Are yogurt's benefits exaggerated?
Maybe eating yogurt every day isn't the great health habit it's made out to be. New research from the University of Madrid suggests that eating it regularly may not benefit your health all that much.
The researchers looked at the yogurt consumption habits of 4,445 Spanish adults, and compared that data to surveys they were given measuring their health-related quality of life for an average 3.5 years. Their findings, published in the Journal of the Academy of Nutrition and Dietetics, suggest that those who ate yogurt regularly did not exhibit any noticeable improvements in their quality of life assessment, and although there was some indication that it provided a slight increase in mood, there wasn’t enough statistical evidence to support it.
Participants who did not consume yogurt daily reported similar quality of life scores as those who consumed at least one serving of yogurt a day. These results were comparable to the participants that had no diagnosed illness, weren’t smokers, or followed the Mediterranean diet.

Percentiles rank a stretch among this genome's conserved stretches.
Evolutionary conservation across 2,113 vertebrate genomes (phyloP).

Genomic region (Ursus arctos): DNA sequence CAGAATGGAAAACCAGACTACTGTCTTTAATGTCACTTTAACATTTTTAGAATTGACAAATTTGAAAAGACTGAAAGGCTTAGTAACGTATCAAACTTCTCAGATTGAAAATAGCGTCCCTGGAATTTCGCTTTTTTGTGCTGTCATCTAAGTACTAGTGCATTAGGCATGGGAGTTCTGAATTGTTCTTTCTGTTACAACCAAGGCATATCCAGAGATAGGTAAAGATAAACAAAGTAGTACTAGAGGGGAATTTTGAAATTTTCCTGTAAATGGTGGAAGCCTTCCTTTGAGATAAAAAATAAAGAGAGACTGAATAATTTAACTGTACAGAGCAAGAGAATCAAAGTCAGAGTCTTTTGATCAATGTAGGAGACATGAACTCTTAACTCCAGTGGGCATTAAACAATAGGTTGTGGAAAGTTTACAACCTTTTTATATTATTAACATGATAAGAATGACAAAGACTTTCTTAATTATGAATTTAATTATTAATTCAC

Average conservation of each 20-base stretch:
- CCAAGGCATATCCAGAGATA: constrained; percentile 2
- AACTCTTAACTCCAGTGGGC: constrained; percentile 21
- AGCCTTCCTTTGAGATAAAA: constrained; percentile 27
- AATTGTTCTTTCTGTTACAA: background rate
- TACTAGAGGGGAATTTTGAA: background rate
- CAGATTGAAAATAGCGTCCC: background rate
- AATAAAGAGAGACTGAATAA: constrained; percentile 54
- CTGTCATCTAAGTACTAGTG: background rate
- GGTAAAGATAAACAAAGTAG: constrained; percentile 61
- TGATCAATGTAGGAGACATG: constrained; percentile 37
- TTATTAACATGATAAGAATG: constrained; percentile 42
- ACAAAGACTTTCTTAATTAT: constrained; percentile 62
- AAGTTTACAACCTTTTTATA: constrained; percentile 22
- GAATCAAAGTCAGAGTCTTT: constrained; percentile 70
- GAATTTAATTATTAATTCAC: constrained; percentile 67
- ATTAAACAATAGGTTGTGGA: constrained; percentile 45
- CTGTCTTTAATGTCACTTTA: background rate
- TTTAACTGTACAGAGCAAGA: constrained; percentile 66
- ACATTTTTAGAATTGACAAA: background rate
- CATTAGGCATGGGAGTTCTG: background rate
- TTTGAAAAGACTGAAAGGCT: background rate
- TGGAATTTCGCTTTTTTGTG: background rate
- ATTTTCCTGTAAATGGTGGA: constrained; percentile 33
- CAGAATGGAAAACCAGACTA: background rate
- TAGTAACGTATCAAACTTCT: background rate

Because the researchers only assessed yogurt consumption at the beginning of the study, individual levels of yogurt consumption could have changed throughout the study period, affecting the data results. Additionally, researchers didn’t look at other dietary items that could potentially have offset the potentially healthful effects of yogurt.
The researchers hope to help organizations like the U.S. Department of Agriculture examine and evaluate claims from the dairy industry concerning the positive effects of yogurt.